The small elm after transplanting, this time into a rectangle pot with traditional rim.

The root cuttings I made from the small elm clump above made some nice plants. I had access to about two hundred roots and I have no Idea why I only made about five of them. This is how they look now, five years later.

Flowering Bonsai, Shohin Bougainvillea   Leave a comment

2020

Make no mistake about it, I love Shohin Bonsai. My love for the trees has spilled over into the flowering world. This year I have included Crape Myrtle, Pomegranate and now Bougainvillea into the mix. I had not considered flowering species in the past due to the heat here , but now with retirement I hope to cultivate more of the delicate species of tree for bonsai.  The cultivar I chose and it was no mistake was a evergreen species, that flowers all summer and has two colors on the same tree. It blossoms out dark orange and turns hot pink on the same flower, all the while having both colors on the tree at the same time.

This is a very fast grower and the picture shows the plant at just about full grown. It only grows about 18 inches tall and spreads a couple feet. Just about the size you see in the photo. It is evergreen but due to the climate it has lost most of it’s leaves. Some still reside out at the tips. This is in a five gallon can and has a 1.25 inch trunk. I have not seen any this size, so I bought it as soon as I saw it.

The flaky bark is falling off right now like most trees that will shed a layer of bark at the onset of Fall. These are just some views around the plant.

I started by pruning off what I absolutely did not need. I didn’t need those shoots with the thorns. They are hard and sharp and they mean business. One stuck me and I had to apply pressure for 15 minutes to get it to stop bleeding.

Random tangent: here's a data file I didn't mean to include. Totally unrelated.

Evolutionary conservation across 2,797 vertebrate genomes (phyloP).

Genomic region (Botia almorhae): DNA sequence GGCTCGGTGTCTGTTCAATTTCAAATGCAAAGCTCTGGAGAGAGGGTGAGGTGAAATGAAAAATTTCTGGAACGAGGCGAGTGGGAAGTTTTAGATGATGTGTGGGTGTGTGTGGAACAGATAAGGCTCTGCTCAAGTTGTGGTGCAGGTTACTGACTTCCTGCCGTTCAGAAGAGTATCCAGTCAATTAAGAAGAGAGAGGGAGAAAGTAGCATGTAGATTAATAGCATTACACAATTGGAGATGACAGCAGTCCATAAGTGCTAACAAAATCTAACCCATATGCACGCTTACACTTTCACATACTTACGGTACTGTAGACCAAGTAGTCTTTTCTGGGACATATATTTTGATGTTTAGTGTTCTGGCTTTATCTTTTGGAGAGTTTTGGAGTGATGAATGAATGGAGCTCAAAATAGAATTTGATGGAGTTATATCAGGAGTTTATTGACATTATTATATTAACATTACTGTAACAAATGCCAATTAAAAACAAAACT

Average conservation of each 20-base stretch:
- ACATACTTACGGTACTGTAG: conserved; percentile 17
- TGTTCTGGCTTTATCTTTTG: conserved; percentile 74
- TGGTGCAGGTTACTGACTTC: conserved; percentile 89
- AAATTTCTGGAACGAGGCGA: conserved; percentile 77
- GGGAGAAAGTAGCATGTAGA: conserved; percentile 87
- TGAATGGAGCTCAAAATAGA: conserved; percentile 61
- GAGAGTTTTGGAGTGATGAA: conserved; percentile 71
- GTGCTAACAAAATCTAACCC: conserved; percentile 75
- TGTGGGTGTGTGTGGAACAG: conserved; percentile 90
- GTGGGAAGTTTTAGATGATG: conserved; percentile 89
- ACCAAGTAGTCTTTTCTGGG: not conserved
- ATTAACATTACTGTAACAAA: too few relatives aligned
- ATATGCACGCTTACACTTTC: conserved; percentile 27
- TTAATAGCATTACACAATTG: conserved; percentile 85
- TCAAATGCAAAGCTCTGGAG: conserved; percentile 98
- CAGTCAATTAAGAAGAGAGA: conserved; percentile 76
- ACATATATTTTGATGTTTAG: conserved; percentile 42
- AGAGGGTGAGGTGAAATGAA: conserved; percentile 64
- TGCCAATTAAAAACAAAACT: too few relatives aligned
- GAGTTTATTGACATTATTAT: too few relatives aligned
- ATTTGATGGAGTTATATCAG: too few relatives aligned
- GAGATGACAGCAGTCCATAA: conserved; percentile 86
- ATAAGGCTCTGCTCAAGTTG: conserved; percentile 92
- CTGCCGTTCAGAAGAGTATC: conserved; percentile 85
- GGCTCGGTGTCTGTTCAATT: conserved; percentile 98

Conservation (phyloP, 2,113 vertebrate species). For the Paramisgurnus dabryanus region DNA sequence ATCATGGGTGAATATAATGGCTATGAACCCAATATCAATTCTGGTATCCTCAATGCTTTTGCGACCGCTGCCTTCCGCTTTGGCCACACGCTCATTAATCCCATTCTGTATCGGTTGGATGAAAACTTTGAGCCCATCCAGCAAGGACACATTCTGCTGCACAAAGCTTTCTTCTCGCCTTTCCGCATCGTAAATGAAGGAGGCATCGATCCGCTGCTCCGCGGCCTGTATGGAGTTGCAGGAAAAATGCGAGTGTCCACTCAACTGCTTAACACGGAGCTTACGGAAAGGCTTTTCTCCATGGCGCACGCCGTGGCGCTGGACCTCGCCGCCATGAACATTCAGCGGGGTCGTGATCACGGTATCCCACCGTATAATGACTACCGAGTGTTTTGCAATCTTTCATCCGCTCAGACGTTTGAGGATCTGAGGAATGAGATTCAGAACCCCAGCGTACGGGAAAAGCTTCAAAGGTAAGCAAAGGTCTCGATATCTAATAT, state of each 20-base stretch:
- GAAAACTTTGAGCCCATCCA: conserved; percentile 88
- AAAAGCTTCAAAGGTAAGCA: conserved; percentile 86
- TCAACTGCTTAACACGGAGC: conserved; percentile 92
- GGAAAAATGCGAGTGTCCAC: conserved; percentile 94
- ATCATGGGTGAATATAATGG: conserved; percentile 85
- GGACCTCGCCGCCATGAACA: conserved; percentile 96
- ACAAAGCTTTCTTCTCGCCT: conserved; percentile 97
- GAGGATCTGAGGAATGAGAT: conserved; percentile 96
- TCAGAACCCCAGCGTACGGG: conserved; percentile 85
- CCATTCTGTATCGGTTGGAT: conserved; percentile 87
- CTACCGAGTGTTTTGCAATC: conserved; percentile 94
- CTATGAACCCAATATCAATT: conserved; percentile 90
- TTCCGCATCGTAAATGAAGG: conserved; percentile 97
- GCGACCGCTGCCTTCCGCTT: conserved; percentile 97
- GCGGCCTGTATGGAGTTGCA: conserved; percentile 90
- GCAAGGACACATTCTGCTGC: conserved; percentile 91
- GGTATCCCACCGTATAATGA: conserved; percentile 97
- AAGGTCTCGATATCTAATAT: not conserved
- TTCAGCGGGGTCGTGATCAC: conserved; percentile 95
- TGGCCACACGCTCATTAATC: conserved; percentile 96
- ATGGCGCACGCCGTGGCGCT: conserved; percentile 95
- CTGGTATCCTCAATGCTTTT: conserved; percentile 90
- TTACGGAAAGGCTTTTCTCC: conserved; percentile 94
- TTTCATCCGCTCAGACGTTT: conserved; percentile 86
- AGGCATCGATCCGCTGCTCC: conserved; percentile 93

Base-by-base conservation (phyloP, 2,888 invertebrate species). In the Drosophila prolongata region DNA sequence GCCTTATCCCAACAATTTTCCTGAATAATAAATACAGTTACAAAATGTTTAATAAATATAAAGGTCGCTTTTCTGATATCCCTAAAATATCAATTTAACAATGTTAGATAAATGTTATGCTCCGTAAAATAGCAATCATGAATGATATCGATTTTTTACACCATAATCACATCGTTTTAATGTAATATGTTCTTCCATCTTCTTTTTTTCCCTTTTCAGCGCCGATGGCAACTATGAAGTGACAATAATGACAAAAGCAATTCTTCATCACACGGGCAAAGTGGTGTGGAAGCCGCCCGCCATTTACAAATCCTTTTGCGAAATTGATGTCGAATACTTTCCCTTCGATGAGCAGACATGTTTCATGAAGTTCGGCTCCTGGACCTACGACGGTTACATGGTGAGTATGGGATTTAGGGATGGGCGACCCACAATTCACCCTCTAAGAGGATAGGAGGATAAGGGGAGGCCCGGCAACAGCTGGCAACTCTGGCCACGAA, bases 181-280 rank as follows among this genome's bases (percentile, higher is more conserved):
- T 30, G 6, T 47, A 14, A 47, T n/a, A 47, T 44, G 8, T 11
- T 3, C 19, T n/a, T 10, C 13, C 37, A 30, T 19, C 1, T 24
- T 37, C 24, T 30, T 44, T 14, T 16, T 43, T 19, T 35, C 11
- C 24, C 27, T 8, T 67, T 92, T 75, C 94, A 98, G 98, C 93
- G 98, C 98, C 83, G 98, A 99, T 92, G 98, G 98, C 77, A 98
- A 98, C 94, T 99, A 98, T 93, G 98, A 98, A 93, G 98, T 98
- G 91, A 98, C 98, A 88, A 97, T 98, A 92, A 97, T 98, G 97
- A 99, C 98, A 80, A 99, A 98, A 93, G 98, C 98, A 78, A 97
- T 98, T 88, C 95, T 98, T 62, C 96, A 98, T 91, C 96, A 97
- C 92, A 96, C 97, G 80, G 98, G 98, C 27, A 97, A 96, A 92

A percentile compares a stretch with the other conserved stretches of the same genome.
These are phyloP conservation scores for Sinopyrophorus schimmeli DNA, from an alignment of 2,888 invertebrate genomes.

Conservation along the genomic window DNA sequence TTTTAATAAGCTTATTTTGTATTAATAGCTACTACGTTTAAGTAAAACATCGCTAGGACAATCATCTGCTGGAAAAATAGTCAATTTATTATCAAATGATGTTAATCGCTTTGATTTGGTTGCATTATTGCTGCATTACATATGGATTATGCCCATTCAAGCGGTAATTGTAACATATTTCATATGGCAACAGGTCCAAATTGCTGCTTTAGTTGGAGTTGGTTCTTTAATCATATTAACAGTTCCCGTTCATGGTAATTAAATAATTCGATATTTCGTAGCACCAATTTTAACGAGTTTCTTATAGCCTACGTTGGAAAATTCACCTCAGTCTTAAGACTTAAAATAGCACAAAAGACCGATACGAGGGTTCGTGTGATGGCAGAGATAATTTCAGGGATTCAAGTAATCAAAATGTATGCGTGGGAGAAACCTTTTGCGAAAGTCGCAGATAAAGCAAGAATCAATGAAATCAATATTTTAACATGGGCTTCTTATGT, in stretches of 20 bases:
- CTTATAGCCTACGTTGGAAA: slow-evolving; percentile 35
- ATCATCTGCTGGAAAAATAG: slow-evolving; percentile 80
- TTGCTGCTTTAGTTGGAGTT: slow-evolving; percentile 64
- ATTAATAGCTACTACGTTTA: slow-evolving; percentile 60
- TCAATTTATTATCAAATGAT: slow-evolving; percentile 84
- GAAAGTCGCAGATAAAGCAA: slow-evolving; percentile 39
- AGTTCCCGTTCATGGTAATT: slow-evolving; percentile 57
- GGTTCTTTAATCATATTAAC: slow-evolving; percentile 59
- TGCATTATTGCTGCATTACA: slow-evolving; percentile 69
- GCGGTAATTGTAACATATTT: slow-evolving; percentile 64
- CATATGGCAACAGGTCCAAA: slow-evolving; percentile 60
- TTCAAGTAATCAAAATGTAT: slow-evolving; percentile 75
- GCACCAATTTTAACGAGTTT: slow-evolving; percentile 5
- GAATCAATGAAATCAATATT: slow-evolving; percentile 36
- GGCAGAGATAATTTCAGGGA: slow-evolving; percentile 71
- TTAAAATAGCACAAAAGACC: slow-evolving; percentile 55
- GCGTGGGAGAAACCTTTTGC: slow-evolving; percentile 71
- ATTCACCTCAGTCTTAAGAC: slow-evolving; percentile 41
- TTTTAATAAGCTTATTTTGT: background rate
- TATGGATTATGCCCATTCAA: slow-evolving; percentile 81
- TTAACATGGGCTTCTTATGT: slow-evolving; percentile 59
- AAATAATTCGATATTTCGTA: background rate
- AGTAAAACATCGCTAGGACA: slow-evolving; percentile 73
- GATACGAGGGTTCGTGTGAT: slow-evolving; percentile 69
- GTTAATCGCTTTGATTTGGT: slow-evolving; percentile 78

Now It is really cut back to the trunk.

So this is my final product. Just a nice little trunk to build a small canopy on. The foliage is fairly small, and I think if it blooms quickly I won’t spend a lot of time fussing on branch training. Just guide it to a pleasing shape and keep it pruned back. The nursery said it will bloom on 1 inch long wood. Can’t wait to see that.

I cut off a couple roots while the plant is undisturbed.

…and this one. Wiki tells me that they don’t like their roots messed with, but I will need to get the roots reduced to get it into a pot. My first move when the weather clears up, raining currently, will be to keep as much soil intact as possible, but get it into a small colander so the roots will crop themselves in the pot.

I kept these three cuttings. They are of good size and like most vines, bougs root from hardwood cuttings pretty easy. I dipped them into hormone and planted them out. Each one is capable of making a cool tree very quickly with what each has to offer.

Winter Shohin Displays   Leave a comment

I love the winter time and playing with trees like I played with my trains when I was a kid. I had the backdrop up from taking pictures of the pots and decided to take the opportunity to shoot some tree too. When displaying trees on a tiered rack or box stand some thought has to go into the pairing of the trees. I toyed with three displays. Let me explain my madness.